A novel rabbit thromboembolic occlusion model

Yong Hong Ding, Seán Fitzgerald, Yang Liu, Daying Dai, Daniel Jakaitis, Karen Doyle, Waleed Brinjikji, David F. Kallmes, Luis Savastano, Ramanathan D Kadirvel

Research output: Contribution to journalArticlepeer-review

Abstract

Background: To develop a preclinical thromboembolic occlusion model for studying revascularization strategies. Methods: Clot analog with barium sulfate was injected into the distal aorta in 9 New Zealand white rabbits. The situation of aorta occlusion was compared among fibrin-rich (n=4), red blood cell (RBC)-rich (n=3), and whole blood clot analogs (n=2) using digital subtraction angiography. Arterial geometries, histologic features and circumferential stretch of the distal aorta in rabbits were compared with the common carotid artery in swine and the distal internal carotid artery (ICA) in humans. Aspiration thrombectomy and mechanical thrombectomy using a stent retriever were performed in two rabbits. Results: The aortic bifurcation was occluded after a single delivery of clot in 4 cases. It was occluded after the second clot injection in the 5 remaining rabbits. Fragmentation of RBC-rich clots occurred during clot injection in 2 cases. The mean diameters of the distal aorta and right common iliac artery in rabbits were 3.7±0.4 and 2.8±0.3 mm, respectively; the mean diameters of human ICA, and first and second segments of the middle cerebral artery (M1, M2) were 3.6±0.4, 3.1±0.4, and 2.4±0.4 mm, respectively. Arterial revascularization was achieved in both rabbits. Geometric, mechanical and histological factors of the distal aorta in rabbit were more close to human distal ICA than swine carotid artery. Conclusion: Arterial occlusion can be achieved at the aortic bifurcation in rabbits, which is comparable to human ICA bifurcation. This thrombectomy model has the potential to be used for testing of thrombectomy devices.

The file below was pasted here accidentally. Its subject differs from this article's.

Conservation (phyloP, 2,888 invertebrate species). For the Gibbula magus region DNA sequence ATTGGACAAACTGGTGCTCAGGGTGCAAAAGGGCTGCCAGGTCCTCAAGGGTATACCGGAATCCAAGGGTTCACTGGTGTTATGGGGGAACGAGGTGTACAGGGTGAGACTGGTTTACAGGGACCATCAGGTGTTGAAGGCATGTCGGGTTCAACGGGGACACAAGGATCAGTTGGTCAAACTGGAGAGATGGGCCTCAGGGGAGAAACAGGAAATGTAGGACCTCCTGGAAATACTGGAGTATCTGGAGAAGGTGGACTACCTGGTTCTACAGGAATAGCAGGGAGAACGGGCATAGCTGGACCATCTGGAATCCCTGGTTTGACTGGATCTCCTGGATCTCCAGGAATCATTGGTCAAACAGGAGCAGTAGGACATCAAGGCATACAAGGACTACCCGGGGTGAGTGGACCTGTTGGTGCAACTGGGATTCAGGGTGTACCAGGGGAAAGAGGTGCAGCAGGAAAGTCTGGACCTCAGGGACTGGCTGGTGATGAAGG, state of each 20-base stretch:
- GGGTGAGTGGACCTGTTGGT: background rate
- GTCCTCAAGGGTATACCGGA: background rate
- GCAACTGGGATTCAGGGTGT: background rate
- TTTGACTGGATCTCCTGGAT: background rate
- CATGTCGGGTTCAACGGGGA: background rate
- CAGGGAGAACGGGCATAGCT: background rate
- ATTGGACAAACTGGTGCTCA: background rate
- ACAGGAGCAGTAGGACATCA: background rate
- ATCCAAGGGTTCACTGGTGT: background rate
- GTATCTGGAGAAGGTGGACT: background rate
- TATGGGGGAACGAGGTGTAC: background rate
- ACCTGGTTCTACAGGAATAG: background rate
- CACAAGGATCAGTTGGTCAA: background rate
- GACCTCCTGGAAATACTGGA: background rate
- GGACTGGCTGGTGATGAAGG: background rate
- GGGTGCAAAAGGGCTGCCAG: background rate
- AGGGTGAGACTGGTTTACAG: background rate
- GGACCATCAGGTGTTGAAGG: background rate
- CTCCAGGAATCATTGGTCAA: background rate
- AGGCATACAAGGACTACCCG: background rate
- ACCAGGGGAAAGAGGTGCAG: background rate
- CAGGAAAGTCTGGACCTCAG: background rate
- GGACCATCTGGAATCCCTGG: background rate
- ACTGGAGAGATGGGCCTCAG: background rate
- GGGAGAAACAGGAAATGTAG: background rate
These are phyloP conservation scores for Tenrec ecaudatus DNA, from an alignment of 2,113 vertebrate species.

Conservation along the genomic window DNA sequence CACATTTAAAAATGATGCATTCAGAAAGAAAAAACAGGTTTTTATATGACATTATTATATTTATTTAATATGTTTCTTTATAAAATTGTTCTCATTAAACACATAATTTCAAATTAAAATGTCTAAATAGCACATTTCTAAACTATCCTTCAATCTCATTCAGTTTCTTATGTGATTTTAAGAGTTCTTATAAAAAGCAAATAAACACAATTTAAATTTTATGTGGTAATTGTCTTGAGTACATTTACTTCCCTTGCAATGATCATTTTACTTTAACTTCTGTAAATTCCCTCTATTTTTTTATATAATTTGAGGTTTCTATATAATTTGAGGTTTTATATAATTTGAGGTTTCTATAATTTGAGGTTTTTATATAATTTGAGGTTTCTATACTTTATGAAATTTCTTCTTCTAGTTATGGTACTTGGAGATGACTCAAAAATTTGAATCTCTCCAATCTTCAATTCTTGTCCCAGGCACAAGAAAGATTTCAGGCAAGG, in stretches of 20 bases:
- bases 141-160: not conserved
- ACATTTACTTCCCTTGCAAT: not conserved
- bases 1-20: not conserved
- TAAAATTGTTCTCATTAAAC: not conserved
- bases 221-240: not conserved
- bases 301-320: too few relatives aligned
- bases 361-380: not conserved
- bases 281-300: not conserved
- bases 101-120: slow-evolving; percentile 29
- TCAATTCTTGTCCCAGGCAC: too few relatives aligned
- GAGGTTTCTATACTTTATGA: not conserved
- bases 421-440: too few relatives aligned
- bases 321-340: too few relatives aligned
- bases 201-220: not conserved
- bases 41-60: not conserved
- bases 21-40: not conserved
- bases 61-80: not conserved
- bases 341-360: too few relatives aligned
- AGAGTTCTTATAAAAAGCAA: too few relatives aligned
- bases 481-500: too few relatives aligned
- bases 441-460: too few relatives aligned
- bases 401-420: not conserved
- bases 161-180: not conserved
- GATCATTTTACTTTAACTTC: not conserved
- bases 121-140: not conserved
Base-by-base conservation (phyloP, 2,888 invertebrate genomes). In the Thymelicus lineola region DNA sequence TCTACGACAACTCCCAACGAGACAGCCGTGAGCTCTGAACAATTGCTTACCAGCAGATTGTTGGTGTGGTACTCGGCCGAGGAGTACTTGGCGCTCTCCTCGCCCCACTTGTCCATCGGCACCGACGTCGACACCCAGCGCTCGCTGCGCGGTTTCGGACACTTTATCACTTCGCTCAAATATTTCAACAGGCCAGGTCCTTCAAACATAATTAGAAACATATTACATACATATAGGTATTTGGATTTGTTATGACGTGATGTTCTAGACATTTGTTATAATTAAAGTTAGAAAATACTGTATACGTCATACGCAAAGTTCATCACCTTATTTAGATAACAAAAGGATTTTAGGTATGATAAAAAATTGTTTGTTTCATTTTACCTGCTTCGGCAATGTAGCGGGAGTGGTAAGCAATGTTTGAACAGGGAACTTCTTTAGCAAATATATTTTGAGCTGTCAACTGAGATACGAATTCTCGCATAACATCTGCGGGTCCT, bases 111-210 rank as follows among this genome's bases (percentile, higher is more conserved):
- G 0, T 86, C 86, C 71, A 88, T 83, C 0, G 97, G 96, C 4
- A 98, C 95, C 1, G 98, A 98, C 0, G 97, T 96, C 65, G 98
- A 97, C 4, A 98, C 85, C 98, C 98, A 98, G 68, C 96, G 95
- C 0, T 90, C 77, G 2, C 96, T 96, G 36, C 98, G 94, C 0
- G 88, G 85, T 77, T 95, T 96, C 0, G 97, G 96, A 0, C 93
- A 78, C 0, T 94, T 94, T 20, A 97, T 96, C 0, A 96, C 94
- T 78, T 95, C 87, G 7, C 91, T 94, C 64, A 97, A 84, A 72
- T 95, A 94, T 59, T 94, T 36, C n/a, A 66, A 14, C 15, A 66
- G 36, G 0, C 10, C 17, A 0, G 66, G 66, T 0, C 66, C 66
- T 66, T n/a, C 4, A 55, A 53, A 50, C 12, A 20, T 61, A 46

Original languageEnglish (US)
JournalJournal of neurointerventional surgery
DOIs
StateAccepted/In press - 2021

Keywords

  • stroke
  • thrombectomy

ASJC Scopus subject areas

  • Surgery
  • Clinical Neurology

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